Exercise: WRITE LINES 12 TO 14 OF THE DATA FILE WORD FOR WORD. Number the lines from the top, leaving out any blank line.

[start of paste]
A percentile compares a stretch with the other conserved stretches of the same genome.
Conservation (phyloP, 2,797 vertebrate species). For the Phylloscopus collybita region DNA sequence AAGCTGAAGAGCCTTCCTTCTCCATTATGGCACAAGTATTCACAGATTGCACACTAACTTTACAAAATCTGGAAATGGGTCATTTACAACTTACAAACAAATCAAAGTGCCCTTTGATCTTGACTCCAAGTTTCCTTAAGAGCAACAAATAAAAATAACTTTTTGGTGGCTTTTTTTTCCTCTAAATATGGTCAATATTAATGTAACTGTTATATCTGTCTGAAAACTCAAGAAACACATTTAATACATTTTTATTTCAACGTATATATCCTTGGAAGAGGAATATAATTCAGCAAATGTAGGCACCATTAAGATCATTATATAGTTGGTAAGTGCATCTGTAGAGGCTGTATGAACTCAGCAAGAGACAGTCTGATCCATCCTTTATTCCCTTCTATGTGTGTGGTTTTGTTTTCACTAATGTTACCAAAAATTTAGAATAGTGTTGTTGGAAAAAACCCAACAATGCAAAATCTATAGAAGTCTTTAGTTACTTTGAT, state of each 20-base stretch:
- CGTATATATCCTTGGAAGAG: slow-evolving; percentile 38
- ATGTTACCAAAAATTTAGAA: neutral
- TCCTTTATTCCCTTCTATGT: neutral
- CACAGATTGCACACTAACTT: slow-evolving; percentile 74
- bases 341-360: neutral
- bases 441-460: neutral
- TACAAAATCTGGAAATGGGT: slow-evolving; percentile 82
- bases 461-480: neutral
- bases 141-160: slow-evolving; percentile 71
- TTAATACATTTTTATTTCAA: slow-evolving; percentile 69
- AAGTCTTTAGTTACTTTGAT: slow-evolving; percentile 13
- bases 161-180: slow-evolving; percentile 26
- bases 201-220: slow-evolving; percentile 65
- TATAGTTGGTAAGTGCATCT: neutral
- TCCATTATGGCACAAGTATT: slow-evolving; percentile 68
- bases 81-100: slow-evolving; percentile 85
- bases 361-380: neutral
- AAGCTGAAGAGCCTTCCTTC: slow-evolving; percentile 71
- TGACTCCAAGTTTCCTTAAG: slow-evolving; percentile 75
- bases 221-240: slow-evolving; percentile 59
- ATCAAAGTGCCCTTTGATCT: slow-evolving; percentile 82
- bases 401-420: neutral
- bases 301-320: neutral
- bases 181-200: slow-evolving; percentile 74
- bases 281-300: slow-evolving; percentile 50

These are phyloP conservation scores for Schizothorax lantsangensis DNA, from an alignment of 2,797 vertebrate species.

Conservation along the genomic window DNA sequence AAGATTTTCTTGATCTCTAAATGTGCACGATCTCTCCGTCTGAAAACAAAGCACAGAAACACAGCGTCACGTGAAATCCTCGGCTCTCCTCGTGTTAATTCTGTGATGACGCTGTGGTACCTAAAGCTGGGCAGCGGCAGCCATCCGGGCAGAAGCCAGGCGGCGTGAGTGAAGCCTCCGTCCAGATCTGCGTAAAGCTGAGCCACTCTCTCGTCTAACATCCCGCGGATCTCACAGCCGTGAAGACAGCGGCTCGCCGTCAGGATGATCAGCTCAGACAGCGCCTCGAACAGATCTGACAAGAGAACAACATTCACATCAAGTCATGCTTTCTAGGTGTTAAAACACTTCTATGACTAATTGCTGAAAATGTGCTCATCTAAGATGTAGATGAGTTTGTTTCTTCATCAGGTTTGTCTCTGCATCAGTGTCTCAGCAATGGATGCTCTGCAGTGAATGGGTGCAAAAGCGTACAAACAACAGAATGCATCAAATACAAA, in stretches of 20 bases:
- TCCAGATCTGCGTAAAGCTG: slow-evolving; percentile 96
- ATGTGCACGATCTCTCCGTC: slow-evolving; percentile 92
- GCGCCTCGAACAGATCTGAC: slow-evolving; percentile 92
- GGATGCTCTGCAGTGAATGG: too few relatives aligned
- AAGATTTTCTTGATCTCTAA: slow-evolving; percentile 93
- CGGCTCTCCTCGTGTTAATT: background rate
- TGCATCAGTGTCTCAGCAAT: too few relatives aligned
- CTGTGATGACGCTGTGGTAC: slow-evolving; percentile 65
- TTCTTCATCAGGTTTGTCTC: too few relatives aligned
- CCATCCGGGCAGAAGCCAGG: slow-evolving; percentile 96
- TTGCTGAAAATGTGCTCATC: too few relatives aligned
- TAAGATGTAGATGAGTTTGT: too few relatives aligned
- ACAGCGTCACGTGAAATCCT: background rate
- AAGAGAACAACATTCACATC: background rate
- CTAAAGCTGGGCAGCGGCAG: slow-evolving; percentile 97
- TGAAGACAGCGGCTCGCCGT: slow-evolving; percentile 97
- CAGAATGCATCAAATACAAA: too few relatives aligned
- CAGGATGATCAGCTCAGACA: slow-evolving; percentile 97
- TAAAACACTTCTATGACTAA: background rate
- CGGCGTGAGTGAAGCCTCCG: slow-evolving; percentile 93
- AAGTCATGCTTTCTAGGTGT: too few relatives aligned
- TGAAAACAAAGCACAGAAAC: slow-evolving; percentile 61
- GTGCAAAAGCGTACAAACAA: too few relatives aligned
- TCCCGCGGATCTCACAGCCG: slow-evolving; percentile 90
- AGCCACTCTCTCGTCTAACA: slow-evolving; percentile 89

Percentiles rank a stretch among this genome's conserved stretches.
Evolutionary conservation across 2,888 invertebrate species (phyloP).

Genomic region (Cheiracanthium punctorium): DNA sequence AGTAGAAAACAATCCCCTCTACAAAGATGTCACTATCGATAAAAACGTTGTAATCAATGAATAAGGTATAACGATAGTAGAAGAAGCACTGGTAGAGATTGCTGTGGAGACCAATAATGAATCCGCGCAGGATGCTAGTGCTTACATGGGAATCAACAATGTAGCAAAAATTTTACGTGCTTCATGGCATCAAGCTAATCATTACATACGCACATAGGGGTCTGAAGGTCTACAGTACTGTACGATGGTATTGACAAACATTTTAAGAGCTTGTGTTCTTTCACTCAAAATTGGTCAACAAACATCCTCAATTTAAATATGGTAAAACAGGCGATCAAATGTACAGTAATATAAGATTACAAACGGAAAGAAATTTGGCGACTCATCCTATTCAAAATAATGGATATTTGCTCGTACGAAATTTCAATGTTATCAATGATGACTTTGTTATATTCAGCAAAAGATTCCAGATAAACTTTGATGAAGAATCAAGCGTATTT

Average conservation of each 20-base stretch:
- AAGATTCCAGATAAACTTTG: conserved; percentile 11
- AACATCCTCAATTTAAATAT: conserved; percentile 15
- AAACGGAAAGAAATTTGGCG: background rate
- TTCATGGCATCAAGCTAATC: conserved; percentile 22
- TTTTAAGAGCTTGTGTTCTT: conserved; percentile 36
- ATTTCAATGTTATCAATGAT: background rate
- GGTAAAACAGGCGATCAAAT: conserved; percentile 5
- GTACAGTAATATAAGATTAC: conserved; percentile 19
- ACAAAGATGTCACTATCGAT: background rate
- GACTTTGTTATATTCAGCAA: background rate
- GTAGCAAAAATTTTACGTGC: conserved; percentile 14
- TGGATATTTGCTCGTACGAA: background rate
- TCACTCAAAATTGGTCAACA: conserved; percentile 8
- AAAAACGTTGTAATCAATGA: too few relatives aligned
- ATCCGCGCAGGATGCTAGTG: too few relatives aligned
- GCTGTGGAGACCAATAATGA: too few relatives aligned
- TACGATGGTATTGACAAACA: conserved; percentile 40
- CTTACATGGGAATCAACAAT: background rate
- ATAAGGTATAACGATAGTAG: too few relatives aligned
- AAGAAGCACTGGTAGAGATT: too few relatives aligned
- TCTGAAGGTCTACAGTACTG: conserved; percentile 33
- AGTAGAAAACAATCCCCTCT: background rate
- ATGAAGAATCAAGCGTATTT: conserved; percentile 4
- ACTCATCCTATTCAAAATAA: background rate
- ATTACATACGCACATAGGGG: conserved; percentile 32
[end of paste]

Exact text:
- TTAATACATTTTTATTTCAA: slow-evolving; percentile 69
- AAGTCTTTAGTTACTTTGAT: slow-evolving; percentile 13
- bases 161-180: slow-evolving; percentile 26